The diversity of expertise during the event was also considerable from an organizational, geographic and gender perspective. Shelli Brunswick, COO of the Space Foundation, led a fantastic discussion of women including Erin Miller (Executive Director of Space ISAC), Laura Forczyk (owner of space consulting firm Astralytical) and Nicole Robinson (President of Ursa Space Systems) – each of whom are not only leaders in their organizations but also prominent industry voices. For the space sector, which has historically been dominated by men from a few places, the broadening and inclusion of different perspectives and expertise is critical to shaping new developments in space.
These conversations, collectively, explored the potential for commercial integration to support DoD operations and the realization of the SATCOM Enterprise Vision; what commercial capabilities bring to multi-domain operation (MDO) environments; and how acquisition reforms can help get the latest technologies into the hands of warfighters.
Overall, three underlying themes kept cropping up across the two days. Together, they collectively signaled the evolution under way.
Space R&D has officially shifted
For many years the U.S. government and DoD were the dominant force in space – both as a consumer and as the driver of R&D to create new space capabilities. Today, however, the tide has shifted dramatically as the global space infrastructure is now critical to commercial industry and economies around the world. Government is now a fractional user in space.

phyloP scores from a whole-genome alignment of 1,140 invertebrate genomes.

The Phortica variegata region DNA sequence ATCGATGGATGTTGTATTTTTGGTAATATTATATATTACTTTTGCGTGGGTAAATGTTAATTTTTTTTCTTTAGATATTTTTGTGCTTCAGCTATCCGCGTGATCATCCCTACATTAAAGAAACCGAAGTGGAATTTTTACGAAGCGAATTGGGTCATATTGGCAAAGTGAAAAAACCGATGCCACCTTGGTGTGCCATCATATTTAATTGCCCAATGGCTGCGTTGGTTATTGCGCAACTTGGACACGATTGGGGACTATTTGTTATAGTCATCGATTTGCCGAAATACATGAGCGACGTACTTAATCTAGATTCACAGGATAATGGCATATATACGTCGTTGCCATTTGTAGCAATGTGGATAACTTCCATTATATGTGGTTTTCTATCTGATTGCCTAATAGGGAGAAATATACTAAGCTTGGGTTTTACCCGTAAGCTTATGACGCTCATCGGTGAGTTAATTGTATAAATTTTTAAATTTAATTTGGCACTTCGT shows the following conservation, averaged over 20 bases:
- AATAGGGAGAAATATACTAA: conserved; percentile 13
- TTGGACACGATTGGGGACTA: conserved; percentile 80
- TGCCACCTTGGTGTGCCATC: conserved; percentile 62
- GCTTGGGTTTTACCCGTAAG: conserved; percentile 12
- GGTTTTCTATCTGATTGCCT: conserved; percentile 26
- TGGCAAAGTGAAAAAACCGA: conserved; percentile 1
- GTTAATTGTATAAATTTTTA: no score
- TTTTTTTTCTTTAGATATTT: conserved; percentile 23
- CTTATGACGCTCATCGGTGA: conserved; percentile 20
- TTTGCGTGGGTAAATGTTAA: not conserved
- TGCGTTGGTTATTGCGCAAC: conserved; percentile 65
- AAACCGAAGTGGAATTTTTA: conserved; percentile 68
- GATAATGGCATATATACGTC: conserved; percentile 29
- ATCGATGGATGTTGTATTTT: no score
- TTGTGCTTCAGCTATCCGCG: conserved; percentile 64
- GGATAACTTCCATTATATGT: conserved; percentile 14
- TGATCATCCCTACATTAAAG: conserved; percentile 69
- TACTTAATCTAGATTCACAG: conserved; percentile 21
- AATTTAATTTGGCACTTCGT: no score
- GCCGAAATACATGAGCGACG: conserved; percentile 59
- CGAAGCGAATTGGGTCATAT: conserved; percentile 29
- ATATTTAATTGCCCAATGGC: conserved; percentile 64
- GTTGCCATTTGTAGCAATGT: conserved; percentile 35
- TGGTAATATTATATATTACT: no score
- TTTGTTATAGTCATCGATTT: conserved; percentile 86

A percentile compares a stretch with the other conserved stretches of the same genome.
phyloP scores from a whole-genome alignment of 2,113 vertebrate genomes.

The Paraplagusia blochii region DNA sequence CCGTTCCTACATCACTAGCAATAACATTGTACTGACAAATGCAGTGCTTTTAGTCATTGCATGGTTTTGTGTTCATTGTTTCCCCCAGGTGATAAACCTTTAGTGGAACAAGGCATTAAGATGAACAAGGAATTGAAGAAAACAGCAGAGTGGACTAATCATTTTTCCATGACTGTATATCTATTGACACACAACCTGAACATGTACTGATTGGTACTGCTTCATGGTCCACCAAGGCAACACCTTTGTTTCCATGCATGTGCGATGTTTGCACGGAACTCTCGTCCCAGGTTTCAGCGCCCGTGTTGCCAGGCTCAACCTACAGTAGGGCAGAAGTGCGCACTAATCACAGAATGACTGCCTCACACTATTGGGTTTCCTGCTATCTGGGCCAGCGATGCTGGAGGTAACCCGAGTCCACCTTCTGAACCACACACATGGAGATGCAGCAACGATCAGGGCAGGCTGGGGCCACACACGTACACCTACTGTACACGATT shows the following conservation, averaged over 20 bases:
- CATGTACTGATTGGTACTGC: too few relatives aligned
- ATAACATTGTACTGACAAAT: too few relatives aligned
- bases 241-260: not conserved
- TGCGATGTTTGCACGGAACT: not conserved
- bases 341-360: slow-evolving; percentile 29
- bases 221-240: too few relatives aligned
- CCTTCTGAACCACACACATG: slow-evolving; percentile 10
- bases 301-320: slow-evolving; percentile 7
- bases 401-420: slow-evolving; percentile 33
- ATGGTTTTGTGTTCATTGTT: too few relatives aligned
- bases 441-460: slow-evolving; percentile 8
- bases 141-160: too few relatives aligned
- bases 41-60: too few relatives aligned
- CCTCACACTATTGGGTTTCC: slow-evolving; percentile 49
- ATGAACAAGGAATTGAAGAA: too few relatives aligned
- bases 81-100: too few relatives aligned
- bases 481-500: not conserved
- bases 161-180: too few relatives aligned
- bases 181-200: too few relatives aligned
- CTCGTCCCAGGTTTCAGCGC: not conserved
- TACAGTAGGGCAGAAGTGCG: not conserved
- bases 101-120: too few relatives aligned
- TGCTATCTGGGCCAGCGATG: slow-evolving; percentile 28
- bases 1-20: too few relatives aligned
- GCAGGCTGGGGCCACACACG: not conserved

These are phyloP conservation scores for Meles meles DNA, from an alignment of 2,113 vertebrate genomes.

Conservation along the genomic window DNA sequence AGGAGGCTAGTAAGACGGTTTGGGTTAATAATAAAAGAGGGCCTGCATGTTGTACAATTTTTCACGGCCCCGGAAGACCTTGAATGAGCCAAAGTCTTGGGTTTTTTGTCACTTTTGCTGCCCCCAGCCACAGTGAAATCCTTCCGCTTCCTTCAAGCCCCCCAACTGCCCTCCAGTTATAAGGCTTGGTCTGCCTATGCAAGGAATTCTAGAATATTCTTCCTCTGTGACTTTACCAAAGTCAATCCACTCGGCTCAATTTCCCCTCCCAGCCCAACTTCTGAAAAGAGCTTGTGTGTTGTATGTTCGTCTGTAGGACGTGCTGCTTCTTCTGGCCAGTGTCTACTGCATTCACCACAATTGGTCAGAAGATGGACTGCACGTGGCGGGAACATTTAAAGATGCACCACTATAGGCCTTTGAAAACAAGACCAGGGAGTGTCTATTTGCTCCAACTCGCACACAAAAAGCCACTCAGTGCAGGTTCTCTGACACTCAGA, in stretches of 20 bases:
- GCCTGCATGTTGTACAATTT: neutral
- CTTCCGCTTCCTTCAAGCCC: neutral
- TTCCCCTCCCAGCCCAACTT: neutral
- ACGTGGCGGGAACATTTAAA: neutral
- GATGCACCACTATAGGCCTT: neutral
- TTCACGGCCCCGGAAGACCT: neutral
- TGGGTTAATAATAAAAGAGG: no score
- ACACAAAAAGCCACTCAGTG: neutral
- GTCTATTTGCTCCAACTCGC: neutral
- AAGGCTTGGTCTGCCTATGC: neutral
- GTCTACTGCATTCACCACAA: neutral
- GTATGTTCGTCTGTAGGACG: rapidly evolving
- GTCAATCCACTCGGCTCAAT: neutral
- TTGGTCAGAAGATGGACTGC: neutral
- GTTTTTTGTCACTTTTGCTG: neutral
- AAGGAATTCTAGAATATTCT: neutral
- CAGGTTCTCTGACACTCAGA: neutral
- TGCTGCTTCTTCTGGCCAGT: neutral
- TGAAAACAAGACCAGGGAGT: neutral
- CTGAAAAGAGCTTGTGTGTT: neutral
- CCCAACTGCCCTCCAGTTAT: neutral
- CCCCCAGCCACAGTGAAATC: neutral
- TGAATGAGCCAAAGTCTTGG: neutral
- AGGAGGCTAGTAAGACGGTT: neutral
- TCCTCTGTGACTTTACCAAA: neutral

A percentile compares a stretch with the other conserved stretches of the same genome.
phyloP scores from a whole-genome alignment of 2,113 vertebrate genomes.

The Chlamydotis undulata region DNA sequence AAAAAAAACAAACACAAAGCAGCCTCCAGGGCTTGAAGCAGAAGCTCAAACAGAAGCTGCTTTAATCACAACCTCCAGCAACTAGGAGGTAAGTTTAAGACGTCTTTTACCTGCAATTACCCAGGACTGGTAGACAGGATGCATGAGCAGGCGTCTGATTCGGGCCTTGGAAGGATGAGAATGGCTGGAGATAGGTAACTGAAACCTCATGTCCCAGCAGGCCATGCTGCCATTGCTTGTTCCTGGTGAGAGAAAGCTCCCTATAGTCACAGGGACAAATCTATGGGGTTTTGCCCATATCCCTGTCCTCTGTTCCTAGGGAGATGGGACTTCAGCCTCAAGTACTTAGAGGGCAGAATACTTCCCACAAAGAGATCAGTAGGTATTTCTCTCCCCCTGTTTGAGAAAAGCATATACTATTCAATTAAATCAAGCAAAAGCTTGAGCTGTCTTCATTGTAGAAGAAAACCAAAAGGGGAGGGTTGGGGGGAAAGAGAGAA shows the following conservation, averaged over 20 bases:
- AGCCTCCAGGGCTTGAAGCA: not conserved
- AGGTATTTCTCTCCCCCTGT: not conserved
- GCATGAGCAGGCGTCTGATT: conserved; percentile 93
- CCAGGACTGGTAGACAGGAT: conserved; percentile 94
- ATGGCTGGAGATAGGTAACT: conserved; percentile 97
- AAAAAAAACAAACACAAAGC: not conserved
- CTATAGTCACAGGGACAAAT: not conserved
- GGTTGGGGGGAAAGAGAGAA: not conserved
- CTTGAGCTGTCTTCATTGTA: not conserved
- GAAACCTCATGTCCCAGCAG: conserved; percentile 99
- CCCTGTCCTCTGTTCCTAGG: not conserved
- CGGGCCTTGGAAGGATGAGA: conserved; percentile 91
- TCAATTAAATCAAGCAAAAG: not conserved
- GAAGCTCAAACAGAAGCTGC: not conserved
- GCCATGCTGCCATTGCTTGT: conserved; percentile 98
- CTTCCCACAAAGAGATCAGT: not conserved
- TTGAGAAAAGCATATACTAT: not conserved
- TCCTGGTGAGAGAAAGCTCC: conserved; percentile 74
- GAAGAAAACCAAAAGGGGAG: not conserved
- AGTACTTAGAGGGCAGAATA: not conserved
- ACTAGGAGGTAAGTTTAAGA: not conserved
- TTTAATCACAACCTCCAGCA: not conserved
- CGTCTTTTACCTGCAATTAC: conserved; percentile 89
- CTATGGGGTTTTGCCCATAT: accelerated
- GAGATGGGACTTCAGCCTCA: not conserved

In a fireside chat conversation with Ken Peterman, Lt. Gen. Thompson acknowledged the change in who is the driver of innovation. “The R&D has flipped. DoD used to be the driver of R&D and now we find that it’s the private sector that is leading.”
But, while government is no longer the innovation leader, that doesn’t mean it can’t leverage the private sector investments being made.
Industry’s role in acquisition agility is key
There is a desire among DoD leaders to have faster access to the latest commercial technologies because of the operational capabilities it provides. Many leaders, including Lt. Gen. Thompson, talked about this and the importance of partnering with industry to improve acquisition.
“Increasing our partnership with industry is a big factor in our acquisition agility,” said Lt. Gen. Thompson. “These relationships with the non-traditional partners and vendors are helping make the space acquisition system better.”